Last October, the government set out its draft plans for new Clean Air Zones in the UK’s five most polluted cities, Birmingham, Derby, Leeds, Nottingham and Southampton (excluding London - where other plans are afoot). These zones will charge “polluting” vehicles to enter and can be implemented with varying levels of intensity, with three options that include cars and one that does not.

But the report argues that there is still too much potential for polluters to play dirty with the rules. Car-charging zones must be mandatory for all cities that breach the current EU standards, the report argues (not just the suggested five). Otherwise national operators who own fleets of vehicles could simply relocate outdated buses or taxis to places where they don’t have to pay.  

Different vehicles should fall under the same rules, the report added. Otherwise, taking your car rather than the bus could suddenly seem like the cost-saving option.

2. Vouchers to vouch-safe the project’s success

The government is exploring a scrappage scheme for diesel cars, to help get the worst and oldest polluting vehicles off the road. But as the report points out, blanket scrappage could simply put a whole load of new fossil-fuel cars on the road.

Instead, ResPublica suggests using the revenue from the Clean Air Zone charges, plus hiked vehicle registration fees, to create “Pollution Reduction Vouchers”.

Low-income households with older cars, that would be liable to charging, could then use the vouchers to help secure alternative transport, buy a new and compliant car, or retrofit their existing vehicle with new technology.

3. Extend Vehicle Excise Duty

Vehicle Excise Duty is currently only tiered by how much CO2 pollution a car creates for the first year. After that it becomes a flat rate for all cars under £40,000. The report suggests changing this so that the most polluting vehicles for CO2, NOx and PM2.5 continue to pay higher rates throughout their life span.

For ClientEarth CEO James Thornton, changes to vehicle excise duty are key to moving people onto cleaner modes of transport: “We need a network of clean air zones to keep the most polluting diesel vehicles from the most polluted parts of our towns and cities and incentives such as a targeted scrappage scheme and changes to vehicle excise duty to move people onto cleaner modes of transport.”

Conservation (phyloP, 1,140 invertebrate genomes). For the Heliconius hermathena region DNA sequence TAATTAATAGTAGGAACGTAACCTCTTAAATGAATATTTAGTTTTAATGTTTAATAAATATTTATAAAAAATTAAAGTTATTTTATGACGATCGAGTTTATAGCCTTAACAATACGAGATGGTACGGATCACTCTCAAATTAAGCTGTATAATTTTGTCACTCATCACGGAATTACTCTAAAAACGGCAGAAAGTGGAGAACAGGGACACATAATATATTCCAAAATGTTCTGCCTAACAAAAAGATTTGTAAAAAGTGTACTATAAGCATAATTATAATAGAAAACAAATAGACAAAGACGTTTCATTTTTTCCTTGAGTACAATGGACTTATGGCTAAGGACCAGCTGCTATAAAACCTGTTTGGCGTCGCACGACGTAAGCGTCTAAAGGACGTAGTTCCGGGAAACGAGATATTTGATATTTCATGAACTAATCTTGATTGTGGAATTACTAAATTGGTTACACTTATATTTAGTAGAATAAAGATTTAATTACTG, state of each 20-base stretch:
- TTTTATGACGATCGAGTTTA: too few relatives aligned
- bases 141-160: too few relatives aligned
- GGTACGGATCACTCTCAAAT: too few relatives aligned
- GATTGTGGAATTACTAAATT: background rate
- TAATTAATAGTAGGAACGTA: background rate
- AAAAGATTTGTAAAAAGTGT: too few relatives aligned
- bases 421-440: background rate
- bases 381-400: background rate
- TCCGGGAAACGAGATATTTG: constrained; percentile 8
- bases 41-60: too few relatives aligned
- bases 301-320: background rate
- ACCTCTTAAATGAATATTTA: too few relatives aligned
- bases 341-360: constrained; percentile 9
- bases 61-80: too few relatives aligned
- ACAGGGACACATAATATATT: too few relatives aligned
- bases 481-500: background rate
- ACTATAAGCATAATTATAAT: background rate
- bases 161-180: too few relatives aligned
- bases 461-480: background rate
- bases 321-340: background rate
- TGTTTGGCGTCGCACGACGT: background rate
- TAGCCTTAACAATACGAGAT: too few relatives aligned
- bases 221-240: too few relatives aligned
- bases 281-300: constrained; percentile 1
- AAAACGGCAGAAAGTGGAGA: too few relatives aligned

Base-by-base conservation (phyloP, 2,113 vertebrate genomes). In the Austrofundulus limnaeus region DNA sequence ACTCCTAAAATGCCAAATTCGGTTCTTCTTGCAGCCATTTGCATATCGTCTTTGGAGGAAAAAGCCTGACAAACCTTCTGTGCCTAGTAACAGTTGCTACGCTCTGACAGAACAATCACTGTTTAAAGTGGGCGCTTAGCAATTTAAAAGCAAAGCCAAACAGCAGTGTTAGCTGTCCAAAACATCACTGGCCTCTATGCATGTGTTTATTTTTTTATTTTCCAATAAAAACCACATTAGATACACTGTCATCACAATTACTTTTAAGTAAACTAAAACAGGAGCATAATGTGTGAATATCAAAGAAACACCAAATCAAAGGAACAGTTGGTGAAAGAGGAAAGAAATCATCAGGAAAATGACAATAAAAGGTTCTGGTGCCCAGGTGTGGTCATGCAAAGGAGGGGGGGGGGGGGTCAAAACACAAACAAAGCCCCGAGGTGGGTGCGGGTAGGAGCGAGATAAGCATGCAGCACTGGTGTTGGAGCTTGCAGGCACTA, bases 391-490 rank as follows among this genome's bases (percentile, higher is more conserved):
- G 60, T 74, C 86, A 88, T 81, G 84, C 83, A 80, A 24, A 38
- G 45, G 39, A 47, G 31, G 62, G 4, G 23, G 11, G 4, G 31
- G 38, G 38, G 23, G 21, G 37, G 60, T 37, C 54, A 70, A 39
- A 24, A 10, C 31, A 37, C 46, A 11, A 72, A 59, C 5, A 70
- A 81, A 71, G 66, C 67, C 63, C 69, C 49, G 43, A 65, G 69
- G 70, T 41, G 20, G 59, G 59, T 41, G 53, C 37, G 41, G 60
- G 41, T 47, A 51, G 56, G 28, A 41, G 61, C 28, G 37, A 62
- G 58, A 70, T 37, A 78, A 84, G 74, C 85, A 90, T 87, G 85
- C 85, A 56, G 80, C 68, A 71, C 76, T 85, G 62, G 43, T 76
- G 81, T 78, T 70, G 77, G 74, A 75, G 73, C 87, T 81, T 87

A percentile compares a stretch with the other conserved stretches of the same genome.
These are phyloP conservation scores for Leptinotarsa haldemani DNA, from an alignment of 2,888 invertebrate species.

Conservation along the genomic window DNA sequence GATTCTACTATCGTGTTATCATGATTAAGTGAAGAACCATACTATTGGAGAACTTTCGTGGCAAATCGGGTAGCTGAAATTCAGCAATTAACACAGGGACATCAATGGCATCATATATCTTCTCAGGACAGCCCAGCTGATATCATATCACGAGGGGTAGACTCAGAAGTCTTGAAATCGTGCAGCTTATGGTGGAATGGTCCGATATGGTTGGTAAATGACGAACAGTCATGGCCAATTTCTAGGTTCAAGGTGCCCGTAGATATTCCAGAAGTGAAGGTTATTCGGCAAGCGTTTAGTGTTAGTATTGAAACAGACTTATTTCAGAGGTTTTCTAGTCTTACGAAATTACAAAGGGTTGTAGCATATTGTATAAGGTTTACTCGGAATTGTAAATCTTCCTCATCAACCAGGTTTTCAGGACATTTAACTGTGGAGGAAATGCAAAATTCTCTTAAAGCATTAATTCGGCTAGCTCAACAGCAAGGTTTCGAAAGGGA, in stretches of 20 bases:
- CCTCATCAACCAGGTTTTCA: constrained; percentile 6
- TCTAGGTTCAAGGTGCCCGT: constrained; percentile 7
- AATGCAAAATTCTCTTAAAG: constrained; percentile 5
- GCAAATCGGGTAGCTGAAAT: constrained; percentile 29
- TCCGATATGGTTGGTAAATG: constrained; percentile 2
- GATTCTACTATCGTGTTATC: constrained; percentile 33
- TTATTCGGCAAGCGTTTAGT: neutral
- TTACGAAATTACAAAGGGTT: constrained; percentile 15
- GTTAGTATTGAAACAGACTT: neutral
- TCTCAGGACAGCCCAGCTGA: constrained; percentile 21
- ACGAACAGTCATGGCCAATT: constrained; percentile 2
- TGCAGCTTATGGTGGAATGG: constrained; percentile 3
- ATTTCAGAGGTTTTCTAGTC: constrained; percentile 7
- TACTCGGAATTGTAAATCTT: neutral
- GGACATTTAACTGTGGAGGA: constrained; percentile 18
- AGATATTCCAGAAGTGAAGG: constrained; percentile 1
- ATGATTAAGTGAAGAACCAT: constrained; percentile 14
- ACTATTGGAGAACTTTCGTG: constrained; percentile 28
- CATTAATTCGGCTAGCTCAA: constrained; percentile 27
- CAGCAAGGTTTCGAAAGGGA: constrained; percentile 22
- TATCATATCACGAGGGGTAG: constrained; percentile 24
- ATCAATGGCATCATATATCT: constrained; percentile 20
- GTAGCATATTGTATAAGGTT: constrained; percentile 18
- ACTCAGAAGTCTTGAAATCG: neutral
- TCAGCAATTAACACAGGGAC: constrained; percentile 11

4. Repurposed car parks

You would think city bosses would want less cars in the centre of town. But while less cars is good news for oxygen-breathers, it is bad news for city budgets reliant on parking charges. But using car parks to tap into new revenue from property development and joint ventures could help cities reverse this thinking.

5. Prioritise public awareness

Charge zones can be understandably unpopular. In 2008, a referendum in Manchester defeated the idea of congestion charging. So a big effort is needed to raise public awareness of the health crisis our roads have caused. Metro mayors should outline pollution plans in their manifestos, the report suggests. And cities can take advantage of their existing assets. For example in London there are plans to use electronics in the Underground to update travellers on the air pollution levels.

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Change is already in the air. Southampton has used money from the Local Sustainable Travel Fund to run a successful messaging campaign. And in 2011 Nottingham City Council became the first city to implement a Workplace Parking levy – a scheme which has raised £35.3m to help extend its tram system, upgrade the station and purchase electric buses.

But many more “air necessities” are needed before we can forget about pollution’s worry and its strife.  

 

India Bourke is an environment writer and editorial assistant at the New Statesman.